Walnut and sycamore. Like sugar maples, both walnut and sycamore trees rely on nighttime temperatures below freezing and daytime temperatures above freezing for sap to flow. These temperature swings create pressure in the trunk of the tree, thereby causing the sap to “run.” In most parts of the Mid-Atlantic and Midwest, this process begins in early to mid-February.
Tapping. The basic process for tapping birch, walnut, and sycamore trees is the same as it is for maple trees. Select a healthy tree with a large crown. Avoid old wounds and signs of decay, such as mushrooms or conks growing on the tree. Because tapping the tree will create a new wound, make sure your drill bit and taps are clean to avoid introducing bacteria or fungi, which could compromise both the quality of the sap and the health of the tree. The standard tap requires a 7⁄16-inch drill bit. In recent years, smaller taps have been developed (5⁄16-inch and 19⁄64-inch) that allow the tree to heal faster. Regardless of the tap you choose, make sure you use a sharp bit and have a spare battery for your cordless drill. On a mature walnut tree, you’ll want to drill approximately 2 inches into the tree. Because birch and sycamore trees have thinner bark, 1.5 inches will offer sufficient depth for sap flow. Bore your holes so that they slant slightly upward into the tree (to facilitate sap flow) and insert your spiles. You can collect in buckets hung from hooks on the spiles, although some folks use flexible tubing fed into a container on the ground or a wagon.
Harvesting. While birch sap typically offers an unimpressively low sugar content of 1 percent or less, it produces impressive amounts of sap, oftentimes double that of similarly sized maple trees. Given that a single birch tap may produce more than a gallon of sap in a day, you’ll need to develop an efficient system for collecting and boiling the sap. Because the birch sap run is later in spring, when temperatures are warmer, processing the sap before it spoils is imperative. In some cases, it will take just a couple of days to process the entire harvest. For this reason, I recommend starting off with just a few trees.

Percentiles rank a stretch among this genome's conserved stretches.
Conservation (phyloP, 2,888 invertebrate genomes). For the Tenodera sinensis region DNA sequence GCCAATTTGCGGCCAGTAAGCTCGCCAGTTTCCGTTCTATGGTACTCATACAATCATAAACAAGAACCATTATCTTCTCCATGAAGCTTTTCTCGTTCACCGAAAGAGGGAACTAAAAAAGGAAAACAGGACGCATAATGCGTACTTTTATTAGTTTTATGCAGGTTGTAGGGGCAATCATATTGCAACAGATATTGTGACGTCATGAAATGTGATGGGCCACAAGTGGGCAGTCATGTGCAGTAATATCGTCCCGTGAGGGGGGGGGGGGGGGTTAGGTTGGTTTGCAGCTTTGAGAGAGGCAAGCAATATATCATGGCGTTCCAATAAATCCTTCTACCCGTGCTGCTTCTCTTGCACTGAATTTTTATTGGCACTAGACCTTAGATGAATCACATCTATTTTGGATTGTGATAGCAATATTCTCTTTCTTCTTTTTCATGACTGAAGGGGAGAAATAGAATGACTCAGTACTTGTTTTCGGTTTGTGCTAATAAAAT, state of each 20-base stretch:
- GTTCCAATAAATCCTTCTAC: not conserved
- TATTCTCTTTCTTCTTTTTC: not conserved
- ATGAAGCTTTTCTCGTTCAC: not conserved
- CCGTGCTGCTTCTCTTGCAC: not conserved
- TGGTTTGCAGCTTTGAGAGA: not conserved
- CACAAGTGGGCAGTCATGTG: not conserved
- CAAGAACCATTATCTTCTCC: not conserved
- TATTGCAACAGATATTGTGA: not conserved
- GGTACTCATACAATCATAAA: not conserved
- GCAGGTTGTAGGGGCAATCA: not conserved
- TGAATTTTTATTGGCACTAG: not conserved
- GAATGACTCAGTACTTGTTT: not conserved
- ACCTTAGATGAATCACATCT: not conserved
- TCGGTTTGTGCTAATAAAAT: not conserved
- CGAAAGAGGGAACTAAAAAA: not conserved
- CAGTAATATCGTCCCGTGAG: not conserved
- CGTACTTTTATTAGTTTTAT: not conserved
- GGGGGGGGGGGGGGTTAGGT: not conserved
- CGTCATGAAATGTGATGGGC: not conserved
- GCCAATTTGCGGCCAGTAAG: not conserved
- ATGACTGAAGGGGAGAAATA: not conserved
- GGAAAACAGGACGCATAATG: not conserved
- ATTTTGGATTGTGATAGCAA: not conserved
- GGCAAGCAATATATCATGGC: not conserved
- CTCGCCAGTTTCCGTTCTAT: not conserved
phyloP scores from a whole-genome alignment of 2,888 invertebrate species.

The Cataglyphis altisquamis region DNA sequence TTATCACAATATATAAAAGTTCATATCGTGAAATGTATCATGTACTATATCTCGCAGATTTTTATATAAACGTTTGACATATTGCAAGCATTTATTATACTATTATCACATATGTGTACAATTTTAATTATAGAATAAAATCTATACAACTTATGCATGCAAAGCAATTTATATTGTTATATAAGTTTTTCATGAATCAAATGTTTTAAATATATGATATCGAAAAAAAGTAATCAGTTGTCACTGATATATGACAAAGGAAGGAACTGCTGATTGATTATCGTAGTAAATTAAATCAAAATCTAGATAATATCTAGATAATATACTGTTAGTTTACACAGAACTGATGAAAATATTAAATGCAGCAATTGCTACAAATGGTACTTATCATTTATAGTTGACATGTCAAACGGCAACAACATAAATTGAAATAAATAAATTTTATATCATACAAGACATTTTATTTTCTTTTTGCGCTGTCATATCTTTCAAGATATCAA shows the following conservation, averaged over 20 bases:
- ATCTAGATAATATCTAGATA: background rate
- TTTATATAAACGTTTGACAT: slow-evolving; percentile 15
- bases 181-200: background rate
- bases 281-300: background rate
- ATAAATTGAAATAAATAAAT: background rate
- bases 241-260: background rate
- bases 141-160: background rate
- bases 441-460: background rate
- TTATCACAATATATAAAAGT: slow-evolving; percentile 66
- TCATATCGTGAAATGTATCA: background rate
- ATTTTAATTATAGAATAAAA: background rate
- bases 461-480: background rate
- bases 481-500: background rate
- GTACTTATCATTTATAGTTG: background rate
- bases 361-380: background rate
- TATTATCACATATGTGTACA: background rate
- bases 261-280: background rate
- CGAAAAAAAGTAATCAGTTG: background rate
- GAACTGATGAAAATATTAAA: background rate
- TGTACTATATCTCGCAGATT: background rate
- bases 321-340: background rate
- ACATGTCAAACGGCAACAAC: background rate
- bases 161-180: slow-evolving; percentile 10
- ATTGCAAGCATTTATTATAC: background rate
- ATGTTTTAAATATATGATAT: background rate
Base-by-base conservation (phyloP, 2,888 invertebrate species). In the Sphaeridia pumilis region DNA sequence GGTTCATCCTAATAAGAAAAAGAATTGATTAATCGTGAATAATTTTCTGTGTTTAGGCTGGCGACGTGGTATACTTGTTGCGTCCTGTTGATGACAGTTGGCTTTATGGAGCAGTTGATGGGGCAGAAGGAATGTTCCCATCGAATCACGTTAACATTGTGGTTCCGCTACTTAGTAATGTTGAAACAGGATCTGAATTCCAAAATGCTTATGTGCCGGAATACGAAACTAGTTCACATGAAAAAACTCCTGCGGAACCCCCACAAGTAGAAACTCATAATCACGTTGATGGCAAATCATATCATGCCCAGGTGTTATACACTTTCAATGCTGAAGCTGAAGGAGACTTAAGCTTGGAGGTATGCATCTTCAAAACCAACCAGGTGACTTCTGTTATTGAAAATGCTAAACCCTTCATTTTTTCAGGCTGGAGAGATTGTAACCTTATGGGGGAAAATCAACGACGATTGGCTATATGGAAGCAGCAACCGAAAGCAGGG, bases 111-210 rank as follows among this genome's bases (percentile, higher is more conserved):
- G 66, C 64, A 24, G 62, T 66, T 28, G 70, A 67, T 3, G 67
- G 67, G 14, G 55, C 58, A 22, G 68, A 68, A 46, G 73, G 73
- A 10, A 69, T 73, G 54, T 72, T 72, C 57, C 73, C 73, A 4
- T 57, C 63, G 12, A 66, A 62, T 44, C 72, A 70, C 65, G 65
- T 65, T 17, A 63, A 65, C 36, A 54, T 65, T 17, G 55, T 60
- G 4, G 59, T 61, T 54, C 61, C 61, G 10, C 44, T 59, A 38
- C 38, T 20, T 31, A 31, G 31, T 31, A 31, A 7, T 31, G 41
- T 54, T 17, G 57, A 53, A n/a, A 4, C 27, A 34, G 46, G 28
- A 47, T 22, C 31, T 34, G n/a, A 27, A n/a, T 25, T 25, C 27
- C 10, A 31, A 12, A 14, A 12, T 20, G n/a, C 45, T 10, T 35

While the sugar content of walnut is similar to that of sugar maple, the sap yield per tap is usually only about two-thirds of sugar maple trees. Sycamore has sap yield on par with walnut but has significantly less sugar content.
You can use a maple-syrup-style evaporator for making birch syrup, making walnut syrup, or making sycamore syrup, but I recommend that you boil the syrup on a stovetop because it’s easier to prevent scorching. Boil the sap until it reduces sufficiently. Whether you’re using birch, walnut, or sycamore, your final syrup should be 66 to 67 Brix, as measured with a hydrometer (which measures the relative density of liquids).
You’ll need to filter the syrup while it’s hot to remove minerals and impurities. Use an unbleached coffee filter for small amounts, or try a cone-style felt filter for larger batches of syrup. A filter press is the most effective means of removing impurities, but it’s cost-prohibitive for most home-scale producers
After filtering, the syrup may need to be reheated to attain the proper canning temperature of 180 to 190 degrees Fahrenheit. Fill sterilized mason jars, leaving 1/4-inch headspace, seal with a sterilized lid and band, and store in a cool place or a refrigerator. For long-term storage, keep your syrup in a sealed container in the freezer. Any of these syrups will keep for two years after packaging, assuming you don’t eat them before then!